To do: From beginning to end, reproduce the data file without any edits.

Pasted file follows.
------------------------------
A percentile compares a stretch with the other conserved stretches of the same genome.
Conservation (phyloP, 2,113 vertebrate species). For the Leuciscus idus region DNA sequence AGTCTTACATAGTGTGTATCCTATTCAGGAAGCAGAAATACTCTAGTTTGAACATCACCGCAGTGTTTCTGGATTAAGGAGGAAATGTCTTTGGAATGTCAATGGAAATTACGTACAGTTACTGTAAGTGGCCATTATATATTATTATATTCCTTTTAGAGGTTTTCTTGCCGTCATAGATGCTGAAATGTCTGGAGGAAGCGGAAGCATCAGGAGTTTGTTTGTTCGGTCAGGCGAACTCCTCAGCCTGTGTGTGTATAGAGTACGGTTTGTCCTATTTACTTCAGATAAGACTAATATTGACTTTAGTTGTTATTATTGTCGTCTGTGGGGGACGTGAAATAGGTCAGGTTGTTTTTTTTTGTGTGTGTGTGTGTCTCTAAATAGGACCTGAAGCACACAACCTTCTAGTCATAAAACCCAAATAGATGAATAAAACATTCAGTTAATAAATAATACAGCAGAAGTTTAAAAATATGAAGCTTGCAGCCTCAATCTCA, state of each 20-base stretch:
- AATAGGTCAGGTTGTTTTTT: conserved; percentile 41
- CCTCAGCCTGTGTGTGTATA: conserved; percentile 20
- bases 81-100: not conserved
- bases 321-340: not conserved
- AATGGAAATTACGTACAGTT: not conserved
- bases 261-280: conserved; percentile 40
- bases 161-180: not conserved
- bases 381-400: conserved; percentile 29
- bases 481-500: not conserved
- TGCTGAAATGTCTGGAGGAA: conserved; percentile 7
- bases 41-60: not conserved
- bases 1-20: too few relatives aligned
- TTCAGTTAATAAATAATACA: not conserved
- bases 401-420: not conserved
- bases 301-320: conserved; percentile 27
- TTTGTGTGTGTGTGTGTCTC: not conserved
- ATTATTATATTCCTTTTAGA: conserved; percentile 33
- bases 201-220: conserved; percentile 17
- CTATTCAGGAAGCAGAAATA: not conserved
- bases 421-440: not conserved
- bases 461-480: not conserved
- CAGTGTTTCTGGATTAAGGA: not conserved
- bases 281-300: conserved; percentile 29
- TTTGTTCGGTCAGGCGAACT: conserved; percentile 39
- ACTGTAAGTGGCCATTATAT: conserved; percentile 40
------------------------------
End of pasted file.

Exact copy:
A percentile compares a stretch with the other conserved stretches of the same genome.
Conservation (phyloP, 2,113 vertebrate species). For the Leuciscus idus region DNA sequence AGTCTTACATAGTGTGTATCCTATTCAGGAAGCAGAAATACTCTAGTTTGAACATCACCGCAGTGTTTCTGGATTAAGGAGGAAATGTCTTTGGAATGTCAATGGAAATTACGTACAGTTACTGTAAGTGGCCATTATATATTATTATATTCCTTTTAGAGGTTTTCTTGCCGTCATAGATGCTGAAATGTCTGGAGGAAGCGGAAGCATCAGGAGTTTGTTTGTTCGGTCAGGCGAACTCCTCAGCCTGTGTGTGTATAGAGTACGGTTTGTCCTATTTACTTCAGATAAGACTAATATTGACTTTAGTTGTTATTATTGTCGTCTGTGGGGGACGTGAAATAGGTCAGGTTGTTTTTTTTTGTGTGTGTGTGTGTCTCTAAATAGGACCTGAAGCACACAACCTTCTAGTCATAAAACCCAAATAGATGAATAAAACATTCAGTTAATAAATAATACAGCAGAAGTTTAAAAATATGAAGCTTGCAGCCTCAATCTCA, state of each 20-base stretch:
- AATAGGTCAGGTTGTTTTTT: conserved; percentile 41
- CCTCAGCCTGTGTGTGTATA: conserved; percentile 20
- bases 81-100: not conserved
- bases 321-340: not conserved
- AATGGAAATTACGTACAGTT: not conserved
- bases 261-280: conserved; percentile 40
- bases 161-180: not conserved
- bases 381-400: conserved; percentile 29
- bases 481-500: not conserved
- TGCTGAAATGTCTGGAGGAA: conserved; percentile 7
- bases 41-60: not conserved
- bases 1-20: too few relatives aligned
- TTCAGTTAATAAATAATACA: not conserved
- bases 401-420: not conserved
- bases 301-320: conserved; percentile 27
- TTTGTGTGTGTGTGTGTCTC: not conserved
- ATTATTATATTCCTTTTAGA: conserved; percentile 33
- bases 201-220: conserved; percentile 17
- CTATTCAGGAAGCAGAAATA: not conserved
- bases 421-440: not conserved
- bases 461-480: not conserved
- CAGTGTTTCTGGATTAAGGA: not conserved
- bases 281-300: conserved; percentile 29
- TTTGTTCGGTCAGGCGAACT: conserved; percentile 39
- ACTGTAAGTGGCCATTATAT: conserved; percentile 40